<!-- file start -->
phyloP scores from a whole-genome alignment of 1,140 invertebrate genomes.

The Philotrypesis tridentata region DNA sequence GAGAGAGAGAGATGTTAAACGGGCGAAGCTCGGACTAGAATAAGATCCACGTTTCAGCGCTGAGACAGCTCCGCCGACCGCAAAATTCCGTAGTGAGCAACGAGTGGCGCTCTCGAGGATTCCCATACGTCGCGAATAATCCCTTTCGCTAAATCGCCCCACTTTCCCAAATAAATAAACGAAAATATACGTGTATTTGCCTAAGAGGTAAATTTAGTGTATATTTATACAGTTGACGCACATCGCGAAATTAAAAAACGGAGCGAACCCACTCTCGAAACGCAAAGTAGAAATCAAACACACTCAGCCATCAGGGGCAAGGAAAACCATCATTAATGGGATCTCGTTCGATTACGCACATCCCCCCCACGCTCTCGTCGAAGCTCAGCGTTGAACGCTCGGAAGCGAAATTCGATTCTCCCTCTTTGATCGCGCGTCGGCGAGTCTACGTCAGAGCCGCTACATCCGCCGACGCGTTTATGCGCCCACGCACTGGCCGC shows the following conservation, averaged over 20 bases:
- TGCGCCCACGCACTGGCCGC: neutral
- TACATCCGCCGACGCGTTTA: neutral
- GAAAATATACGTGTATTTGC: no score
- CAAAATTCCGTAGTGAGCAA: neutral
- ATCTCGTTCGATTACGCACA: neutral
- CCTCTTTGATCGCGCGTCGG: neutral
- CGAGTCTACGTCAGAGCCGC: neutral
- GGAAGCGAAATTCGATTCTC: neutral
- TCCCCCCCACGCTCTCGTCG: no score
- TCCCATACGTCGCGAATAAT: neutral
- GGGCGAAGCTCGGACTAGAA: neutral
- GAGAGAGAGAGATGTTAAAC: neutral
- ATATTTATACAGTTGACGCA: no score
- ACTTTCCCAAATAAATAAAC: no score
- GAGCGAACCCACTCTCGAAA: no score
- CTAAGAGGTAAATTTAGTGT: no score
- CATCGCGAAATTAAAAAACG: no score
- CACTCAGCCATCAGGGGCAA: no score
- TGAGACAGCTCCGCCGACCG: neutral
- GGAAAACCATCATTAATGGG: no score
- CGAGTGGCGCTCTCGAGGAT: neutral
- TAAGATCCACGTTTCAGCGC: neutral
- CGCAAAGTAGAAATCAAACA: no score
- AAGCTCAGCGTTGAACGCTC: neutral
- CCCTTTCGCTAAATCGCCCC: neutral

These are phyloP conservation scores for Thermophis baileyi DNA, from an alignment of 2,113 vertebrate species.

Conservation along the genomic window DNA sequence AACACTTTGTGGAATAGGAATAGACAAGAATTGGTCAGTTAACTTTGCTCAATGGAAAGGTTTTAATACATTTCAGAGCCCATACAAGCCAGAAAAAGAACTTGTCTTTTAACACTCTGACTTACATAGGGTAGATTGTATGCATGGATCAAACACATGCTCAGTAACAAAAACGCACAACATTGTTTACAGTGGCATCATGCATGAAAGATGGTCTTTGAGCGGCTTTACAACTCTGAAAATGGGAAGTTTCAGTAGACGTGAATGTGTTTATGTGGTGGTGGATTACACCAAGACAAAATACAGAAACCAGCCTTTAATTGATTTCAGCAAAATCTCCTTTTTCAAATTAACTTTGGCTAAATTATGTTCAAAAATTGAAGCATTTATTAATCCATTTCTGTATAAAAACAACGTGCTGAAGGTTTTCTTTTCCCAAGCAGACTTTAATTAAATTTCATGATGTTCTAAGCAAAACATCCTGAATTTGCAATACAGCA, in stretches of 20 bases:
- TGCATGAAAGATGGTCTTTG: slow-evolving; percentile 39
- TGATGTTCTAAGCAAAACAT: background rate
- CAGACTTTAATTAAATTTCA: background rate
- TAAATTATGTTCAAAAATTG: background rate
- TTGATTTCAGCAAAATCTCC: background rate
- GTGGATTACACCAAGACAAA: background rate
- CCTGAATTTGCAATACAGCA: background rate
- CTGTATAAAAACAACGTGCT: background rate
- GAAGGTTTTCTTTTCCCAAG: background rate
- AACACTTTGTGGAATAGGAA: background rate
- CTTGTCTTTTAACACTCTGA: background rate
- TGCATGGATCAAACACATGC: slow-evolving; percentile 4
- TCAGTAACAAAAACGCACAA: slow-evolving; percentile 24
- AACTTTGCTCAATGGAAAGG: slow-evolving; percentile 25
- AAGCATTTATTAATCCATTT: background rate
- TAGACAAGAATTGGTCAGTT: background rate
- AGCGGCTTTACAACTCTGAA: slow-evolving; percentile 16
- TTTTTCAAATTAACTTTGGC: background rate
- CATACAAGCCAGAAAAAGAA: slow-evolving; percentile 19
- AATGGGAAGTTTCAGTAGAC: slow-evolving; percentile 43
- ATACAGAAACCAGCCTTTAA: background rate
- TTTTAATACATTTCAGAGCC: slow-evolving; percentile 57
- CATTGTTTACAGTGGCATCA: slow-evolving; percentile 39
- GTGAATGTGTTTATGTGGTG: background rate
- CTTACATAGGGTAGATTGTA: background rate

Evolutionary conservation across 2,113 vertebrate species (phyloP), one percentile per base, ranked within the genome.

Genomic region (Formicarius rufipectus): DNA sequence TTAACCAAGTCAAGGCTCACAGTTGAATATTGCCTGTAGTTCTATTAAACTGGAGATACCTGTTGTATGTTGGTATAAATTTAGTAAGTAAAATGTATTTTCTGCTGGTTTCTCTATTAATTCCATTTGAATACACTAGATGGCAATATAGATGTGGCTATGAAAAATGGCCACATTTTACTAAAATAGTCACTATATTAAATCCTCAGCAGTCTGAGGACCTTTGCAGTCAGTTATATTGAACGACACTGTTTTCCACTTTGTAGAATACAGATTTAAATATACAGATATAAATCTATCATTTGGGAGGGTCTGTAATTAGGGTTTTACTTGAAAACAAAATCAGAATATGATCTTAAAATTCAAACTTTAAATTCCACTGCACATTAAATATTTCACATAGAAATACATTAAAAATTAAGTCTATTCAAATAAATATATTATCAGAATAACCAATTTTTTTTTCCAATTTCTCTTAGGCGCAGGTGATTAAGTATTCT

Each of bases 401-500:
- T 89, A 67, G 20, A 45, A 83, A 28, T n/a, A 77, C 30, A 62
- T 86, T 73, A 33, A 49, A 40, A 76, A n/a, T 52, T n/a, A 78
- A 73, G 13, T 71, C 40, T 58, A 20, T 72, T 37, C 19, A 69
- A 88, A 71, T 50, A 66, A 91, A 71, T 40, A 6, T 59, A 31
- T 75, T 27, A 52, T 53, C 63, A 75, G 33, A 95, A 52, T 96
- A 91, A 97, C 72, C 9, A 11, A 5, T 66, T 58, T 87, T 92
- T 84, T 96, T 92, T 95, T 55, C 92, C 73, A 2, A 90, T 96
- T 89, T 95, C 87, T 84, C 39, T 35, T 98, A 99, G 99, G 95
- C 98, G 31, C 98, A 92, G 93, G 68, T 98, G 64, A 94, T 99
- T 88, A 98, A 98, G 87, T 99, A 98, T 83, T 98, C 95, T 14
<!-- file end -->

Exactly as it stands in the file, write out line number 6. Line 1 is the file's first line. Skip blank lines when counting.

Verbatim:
- CAAAATTCCGTAGTGAGCAA: neutral